Liquid Nitrogen Ice Cream

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It's been described as the five minute way to make amazing ice cream. No cranking… no ice and rock salt mixtures… and you can forget about those electric ice cream makers. All you need is a little liquid nitrogen (-320°F), some creamy ingredients, and an appetite for exploring the science of food. Keep reading to learn the secrets for finding and safely using liquid nitrogen to make one of the most trendy desserts on the cooking show scene.

Here's What You'll Need

  • 1 quart (32 oz) Half and Half (or heavy cream)
  • 1 pint (16 oz) milk
  • 3 Tablespoons vanilla
  • 1/2 cup sugar
  • 5 liters liquid nitrogen
  • Large stainless steel mixing bowl
  • Wooden mixing spoons
  • Gloves
  • Safety glasses
  • Plastic sheet to cover the mixing area just in case you spill (and you will!)


Using liquid nitrogen to make ice cream is nothing new. Science teachers have been making “instant ice cream” much to the delight of their students for years (because they love the sounds of ooohs & ahhhs that naturally follow this amazing feat!). But making liquid nitrogen ice cream (or Nice Cream as we call it) has become a craze that's sweeping the trendy cooking shows and the avant-garde chefs who practice molecular gastronomy. In pop culture, molecular gastronomy is the merging of scientific tools and techniques with culinary arts – using tools such as centrifuges, liquid nitrogen, microscopes, or lasers in the preparation of food items. So, it only makes sense that making ice cream amidst clouds of smoke and a big container of liquid nitrogen is the “in” thing to do among ice cream aficionados.

Liquid Nitrogen Basics

The actual “how to's” of making liquid nitrogen ice cream are quite simple, and you'll find the complete guide, including tips and tricks, later in the article. However, let's start with the most asked questions: What is liquid nitrogen and where do you get it? Back to the chemistry lab we go… You might remember from science class that most of the air we breathe is nitrogen (about 78%) with 20% being oxygen and the remaining 2% a potpourri of gases. Liquid nitrogen is -320°F or -196°C (in other words, it's cold). While liquid nitrogen is used for many temperature-related applications, it's particularly useful for freezing foods because nitrogen is odorless, colorless, and tasteless.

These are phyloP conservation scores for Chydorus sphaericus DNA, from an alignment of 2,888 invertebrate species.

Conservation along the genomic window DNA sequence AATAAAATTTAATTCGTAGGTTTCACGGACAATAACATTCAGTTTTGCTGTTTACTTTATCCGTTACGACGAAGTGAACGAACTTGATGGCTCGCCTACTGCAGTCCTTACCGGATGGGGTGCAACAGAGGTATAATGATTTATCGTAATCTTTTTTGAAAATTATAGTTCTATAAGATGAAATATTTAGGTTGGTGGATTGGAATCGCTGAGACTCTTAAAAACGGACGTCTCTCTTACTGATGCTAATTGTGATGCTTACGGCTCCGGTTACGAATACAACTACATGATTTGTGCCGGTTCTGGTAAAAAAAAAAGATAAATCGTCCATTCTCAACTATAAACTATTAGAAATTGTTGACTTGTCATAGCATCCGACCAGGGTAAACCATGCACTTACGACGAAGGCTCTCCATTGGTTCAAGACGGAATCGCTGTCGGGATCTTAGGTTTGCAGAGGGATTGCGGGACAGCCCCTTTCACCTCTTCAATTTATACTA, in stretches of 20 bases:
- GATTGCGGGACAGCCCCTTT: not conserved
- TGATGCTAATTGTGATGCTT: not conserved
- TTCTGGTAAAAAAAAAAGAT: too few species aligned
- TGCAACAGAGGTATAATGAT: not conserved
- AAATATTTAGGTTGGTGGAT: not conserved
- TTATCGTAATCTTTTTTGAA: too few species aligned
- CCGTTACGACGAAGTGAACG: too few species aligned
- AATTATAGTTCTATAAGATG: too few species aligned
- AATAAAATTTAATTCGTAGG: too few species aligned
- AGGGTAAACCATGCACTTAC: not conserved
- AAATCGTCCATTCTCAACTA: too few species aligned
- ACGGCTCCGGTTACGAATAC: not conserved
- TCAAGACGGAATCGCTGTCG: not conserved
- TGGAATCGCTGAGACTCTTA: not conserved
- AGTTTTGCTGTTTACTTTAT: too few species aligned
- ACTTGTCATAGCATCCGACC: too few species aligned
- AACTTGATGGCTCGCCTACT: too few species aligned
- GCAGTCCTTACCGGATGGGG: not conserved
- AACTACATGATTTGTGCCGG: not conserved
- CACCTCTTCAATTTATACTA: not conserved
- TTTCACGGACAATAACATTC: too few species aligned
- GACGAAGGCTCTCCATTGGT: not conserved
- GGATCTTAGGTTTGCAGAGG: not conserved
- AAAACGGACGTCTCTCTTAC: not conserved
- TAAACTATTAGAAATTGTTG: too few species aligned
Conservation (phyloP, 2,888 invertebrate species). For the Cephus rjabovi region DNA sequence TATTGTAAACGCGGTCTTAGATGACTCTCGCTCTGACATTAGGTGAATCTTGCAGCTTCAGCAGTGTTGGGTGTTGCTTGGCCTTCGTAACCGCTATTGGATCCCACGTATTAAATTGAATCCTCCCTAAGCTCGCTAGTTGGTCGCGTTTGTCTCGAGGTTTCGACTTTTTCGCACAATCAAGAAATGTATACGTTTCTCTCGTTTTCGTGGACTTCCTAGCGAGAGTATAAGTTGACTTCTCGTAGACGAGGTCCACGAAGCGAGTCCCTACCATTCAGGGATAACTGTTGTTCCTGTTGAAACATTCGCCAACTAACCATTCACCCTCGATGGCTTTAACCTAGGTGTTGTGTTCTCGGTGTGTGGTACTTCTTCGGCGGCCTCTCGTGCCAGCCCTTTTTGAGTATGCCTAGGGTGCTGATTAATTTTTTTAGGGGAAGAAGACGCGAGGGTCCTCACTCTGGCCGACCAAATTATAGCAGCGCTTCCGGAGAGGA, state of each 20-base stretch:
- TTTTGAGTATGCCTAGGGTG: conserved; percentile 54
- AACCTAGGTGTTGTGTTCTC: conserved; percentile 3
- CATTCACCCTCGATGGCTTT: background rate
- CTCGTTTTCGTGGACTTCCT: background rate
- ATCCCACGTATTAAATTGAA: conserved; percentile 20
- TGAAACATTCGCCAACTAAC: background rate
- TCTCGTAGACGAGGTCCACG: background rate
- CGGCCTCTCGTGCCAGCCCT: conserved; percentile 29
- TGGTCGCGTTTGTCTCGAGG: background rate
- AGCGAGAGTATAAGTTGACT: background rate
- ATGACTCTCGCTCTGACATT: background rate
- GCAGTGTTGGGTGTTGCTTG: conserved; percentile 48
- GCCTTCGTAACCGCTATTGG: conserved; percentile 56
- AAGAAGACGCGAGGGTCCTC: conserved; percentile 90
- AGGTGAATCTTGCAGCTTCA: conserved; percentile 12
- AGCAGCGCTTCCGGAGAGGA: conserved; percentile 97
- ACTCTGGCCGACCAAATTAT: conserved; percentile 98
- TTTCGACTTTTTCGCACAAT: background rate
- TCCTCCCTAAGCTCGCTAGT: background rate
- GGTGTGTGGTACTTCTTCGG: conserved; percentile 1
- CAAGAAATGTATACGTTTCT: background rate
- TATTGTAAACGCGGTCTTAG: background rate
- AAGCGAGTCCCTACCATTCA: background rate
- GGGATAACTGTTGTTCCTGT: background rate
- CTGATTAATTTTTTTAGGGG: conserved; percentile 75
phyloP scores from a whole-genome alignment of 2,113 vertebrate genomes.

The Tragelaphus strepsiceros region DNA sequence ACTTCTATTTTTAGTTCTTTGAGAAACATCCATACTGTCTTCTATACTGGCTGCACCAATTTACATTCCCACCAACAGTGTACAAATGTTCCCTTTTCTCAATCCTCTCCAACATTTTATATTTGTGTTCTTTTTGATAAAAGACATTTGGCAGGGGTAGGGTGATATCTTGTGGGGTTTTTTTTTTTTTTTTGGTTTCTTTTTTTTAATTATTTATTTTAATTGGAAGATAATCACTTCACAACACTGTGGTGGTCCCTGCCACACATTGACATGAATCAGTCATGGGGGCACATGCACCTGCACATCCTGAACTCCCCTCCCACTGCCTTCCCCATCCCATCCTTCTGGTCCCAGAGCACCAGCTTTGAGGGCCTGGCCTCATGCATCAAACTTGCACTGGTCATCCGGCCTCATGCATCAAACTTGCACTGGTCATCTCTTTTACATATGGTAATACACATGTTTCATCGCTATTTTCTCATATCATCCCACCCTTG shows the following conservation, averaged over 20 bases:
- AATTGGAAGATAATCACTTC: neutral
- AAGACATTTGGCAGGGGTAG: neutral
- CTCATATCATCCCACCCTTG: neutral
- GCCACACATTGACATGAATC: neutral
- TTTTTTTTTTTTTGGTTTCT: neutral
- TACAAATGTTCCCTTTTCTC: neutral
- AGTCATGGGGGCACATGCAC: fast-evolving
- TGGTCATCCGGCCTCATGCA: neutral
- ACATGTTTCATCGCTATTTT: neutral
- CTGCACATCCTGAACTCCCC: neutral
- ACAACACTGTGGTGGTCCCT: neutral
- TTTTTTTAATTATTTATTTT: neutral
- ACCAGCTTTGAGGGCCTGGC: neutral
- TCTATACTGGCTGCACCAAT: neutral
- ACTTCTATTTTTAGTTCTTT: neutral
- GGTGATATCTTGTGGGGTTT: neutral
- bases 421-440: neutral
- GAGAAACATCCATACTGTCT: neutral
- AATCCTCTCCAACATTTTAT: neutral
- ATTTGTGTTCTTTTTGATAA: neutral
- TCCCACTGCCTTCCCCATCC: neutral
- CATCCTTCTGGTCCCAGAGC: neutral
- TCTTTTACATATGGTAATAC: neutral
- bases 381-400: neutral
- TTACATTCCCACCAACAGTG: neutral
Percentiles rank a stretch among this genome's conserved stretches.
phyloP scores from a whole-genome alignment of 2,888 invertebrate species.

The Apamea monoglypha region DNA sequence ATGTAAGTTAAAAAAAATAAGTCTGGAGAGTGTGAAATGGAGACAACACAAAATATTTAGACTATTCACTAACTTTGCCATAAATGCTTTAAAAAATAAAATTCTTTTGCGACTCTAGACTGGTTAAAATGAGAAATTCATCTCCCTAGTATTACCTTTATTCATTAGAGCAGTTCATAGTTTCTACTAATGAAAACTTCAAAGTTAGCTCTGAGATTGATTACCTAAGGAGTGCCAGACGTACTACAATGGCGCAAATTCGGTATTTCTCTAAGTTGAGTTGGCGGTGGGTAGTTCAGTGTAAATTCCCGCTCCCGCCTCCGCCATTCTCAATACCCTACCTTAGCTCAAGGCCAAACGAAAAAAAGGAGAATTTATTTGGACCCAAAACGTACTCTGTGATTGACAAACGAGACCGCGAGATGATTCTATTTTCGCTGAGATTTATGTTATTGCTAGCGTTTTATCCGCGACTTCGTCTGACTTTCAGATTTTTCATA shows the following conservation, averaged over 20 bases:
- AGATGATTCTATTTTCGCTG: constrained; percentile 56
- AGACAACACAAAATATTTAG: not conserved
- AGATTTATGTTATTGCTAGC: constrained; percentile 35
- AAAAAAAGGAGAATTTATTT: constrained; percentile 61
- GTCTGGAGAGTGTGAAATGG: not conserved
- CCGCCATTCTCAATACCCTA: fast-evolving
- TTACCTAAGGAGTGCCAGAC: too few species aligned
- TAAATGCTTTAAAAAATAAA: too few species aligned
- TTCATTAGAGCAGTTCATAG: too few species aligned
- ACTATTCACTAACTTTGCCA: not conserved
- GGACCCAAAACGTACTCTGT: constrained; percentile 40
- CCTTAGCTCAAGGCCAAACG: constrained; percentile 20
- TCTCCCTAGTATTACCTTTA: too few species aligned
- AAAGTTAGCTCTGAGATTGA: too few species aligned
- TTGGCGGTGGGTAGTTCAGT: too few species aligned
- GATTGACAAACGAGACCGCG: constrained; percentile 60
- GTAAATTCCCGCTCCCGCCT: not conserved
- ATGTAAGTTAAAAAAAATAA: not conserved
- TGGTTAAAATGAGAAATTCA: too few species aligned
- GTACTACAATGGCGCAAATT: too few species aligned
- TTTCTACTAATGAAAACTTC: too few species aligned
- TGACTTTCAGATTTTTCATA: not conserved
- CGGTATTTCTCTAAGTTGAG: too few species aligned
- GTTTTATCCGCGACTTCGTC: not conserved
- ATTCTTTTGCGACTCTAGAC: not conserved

Safety First

Okay, there is one tiny little negative to using liquid nitrogen to make ice cream… it's dangerous if you're not careful. If you touch the stuff, you can easily freeze tissue and cause severe damage. That's why it's not readily available to the public, and you'll need to get some basic training on how to handle liquid nitrogen before you get started. As Mr. Wizard warns, “Never let liquid nitrogen touch your skin, and be sure to wear your safety gloves and glasses, kids.” You probably won't see your favorite celebrity chefs wearing safety glasses or gloves, but it's a must for kitchen chemists like you and me. Contact with liquid nitrogen can cause injury … it can be dangerous if not used properly.

Here's the best advice… Go to your local high school or university and pay a visit to the science department. Ask around to find out who does the science demos with liquid nitrogen each year for the students and ask if you can come in as a spectator to watch. You'll learn a lot from watching someone who has experience handling the liquid nitrogen (and you're likely to learn a few cool tricks at the same time).

Where to Buy Liquid Nitrogen